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Mebane in Alamance County, North Carolina — The American South (South Atlantic)
 

Bingham School

 
 
Bingham School Marker image. Click for full size.
By Paul Jordan, March 28, 2010
1. Bingham School Marker
Inscription. Founded as Mt. Repose by William Bingham ca. 1815; closed in 1827. Stood 1½ mi. N. Later operated in Orange Co.
 
Erected 2008 by North Carolina Office of Archives and History. (Marker Number G 36.)
 
Location. 36° 8.871′ N, 79° 16.565′ W. Marker is in Mebane, North Carolina, in Alamance County. Marker is at the intersection of Lynch Store Road and North Carolina Highway 119N, on the right on Lynch Store Road. Click for map. Marker is at or near this postal address: 2417 Lynch Store Road, Mebane NC 27302, United States of America.
 
Other nearby markers. At least 8 other markers are within 7 miles of this marker, measured as the crow flies. Alexander Mebane (approx. 3.7 miles away); Trading Path (approx. 3.7 miles away); Confederate Occaneechi (approx. 4 miles away); Occaneechi in the Service (approx. 4 miles away); Pleasant Grove High School (approx. 4.1 miles away); Charles Richard Drew (approx. 4.1 miles away); McCray School (approx. 6.2 miles away); Hawfields Church (approx. 6.4 miles away). Click for a list of all markers in Mebane.
 
More about this marker. This marker replaced an earlier NC Highway marker with the following text: "Founded (1812?) by Wm. Bingham, noted teacher. Stood 1.5 miles north. Moved
Bingham School Marker image. Click for full size.
By Paul Jordan, March 28, 2010
2. Bingham School Marker
in 1826 by Wm. J. Bingham to Hillsboro." The NC Highway Historical Marker Program Website states that the marker was replaced with the text changes in the fall of 2008.
 
Regarding Bingham School. Rev. William Bingham was born 1754, in Ireland. He was educated in Scotland and became principal of Hillsboro Academy in Hillsborough, in 1813. He moved to the rural area of Orange County, near what is now Mebane, North Carolina. He opened the school called Mt. Repose in 1815. Male students lived and studied in log cabins.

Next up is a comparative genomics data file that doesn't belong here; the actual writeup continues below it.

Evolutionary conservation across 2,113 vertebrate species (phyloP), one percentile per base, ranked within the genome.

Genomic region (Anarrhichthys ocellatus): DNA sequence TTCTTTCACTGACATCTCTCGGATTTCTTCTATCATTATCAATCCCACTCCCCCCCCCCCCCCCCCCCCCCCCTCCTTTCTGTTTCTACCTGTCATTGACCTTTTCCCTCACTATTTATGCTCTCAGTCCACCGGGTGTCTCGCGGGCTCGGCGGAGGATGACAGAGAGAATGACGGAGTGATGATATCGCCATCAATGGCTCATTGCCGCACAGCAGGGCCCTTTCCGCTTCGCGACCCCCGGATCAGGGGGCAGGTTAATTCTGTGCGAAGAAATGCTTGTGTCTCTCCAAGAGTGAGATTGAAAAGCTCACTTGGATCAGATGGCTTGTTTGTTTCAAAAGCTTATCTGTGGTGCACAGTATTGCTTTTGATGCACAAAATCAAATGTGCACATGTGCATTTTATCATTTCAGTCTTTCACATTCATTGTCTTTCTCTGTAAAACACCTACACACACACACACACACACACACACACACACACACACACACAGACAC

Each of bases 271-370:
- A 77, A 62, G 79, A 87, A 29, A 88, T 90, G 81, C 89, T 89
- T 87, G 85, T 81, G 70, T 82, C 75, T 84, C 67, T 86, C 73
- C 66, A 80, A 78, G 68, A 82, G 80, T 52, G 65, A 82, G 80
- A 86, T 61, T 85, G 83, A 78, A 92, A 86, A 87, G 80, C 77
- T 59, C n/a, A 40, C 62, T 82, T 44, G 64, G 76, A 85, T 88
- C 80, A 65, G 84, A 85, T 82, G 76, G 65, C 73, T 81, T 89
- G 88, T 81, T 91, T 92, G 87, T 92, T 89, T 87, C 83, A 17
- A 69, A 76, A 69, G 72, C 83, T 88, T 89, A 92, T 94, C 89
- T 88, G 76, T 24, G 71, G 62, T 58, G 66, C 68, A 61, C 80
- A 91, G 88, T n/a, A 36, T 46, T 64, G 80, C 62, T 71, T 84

Rev. William Bingham died in 1826. His son William James Bingham finished out the year as headmaster at Mount Repose and then closed the school to become principal at Hillsborough Academy.

Bingham School was reopened as W. J. Bingham’s Select School or Oaks. It was located at Oaks, a small community in the southwestern corner of Orange County, N.C.

Continuing the family tradition, another William Bingham, the son of William James Bingham, took over as principal. He incorporated the school as Bingham School and moved the campus to Mebanesville in 1864.

When William died in 1873, his brother Robert Bingham became principal. He moved the school to Asheville, N.C. in 1891.
 
Also see . . .
1. Captain Robert Bingham, 44th Regiment. North
Bingham School Marker image. Click for full size.
By Bill Coughlin, August 11, 2012
3. Bingham School Marker
Carolina Confederate Troops. This biography of Robert Bingham includes information on Bingham School. (Submitted on March 30, 2010, by Paul Jordan of Burlington, N. C., U. S. A..) 

2. NC Historical Highway Marker Program: Bingham School. This link includes a photo of the first Bingham School marker, placed in 1948 and replaced in 2008. (Submitted on March 30, 2010, by Paul Jordan of Burlington, N. C., U. S. A..) 
 
Additional keywords. Mebanesville, Burlington, Graham, Academy, Hillsborough
 
Categories. EducationNotable BuildingsNotable Persons
 
Bingham School Marker at intersection image. Click for full size.
By Paul Jordan, March 30, 2010
4. Bingham School Marker at intersection
This view was taken traveling north on Highway 119. Lynch Store Rd. turns to the right. Marker is immediately on your left as you make your turn.
 
 
Credits. This page originally submitted on , by Paul Jordan of Burlington, N. C., U. S. A.. This page has been viewed 1,363 times since then and 4 times this year. Photos:   1. submitted on , by Paul Jordan of Burlington, N. C., U. S. A..   2. submitted on , by Paul Jordan of Burlington, N. C., U. S. A..   3. submitted on , by Bill Coughlin of North Arlington, New Jersey.   4. submitted on , by Paul Jordan of Burlington, N. C., U. S. A.. • Kevin W. was the editor who published this page. This page was last revised on June 16, 2016.
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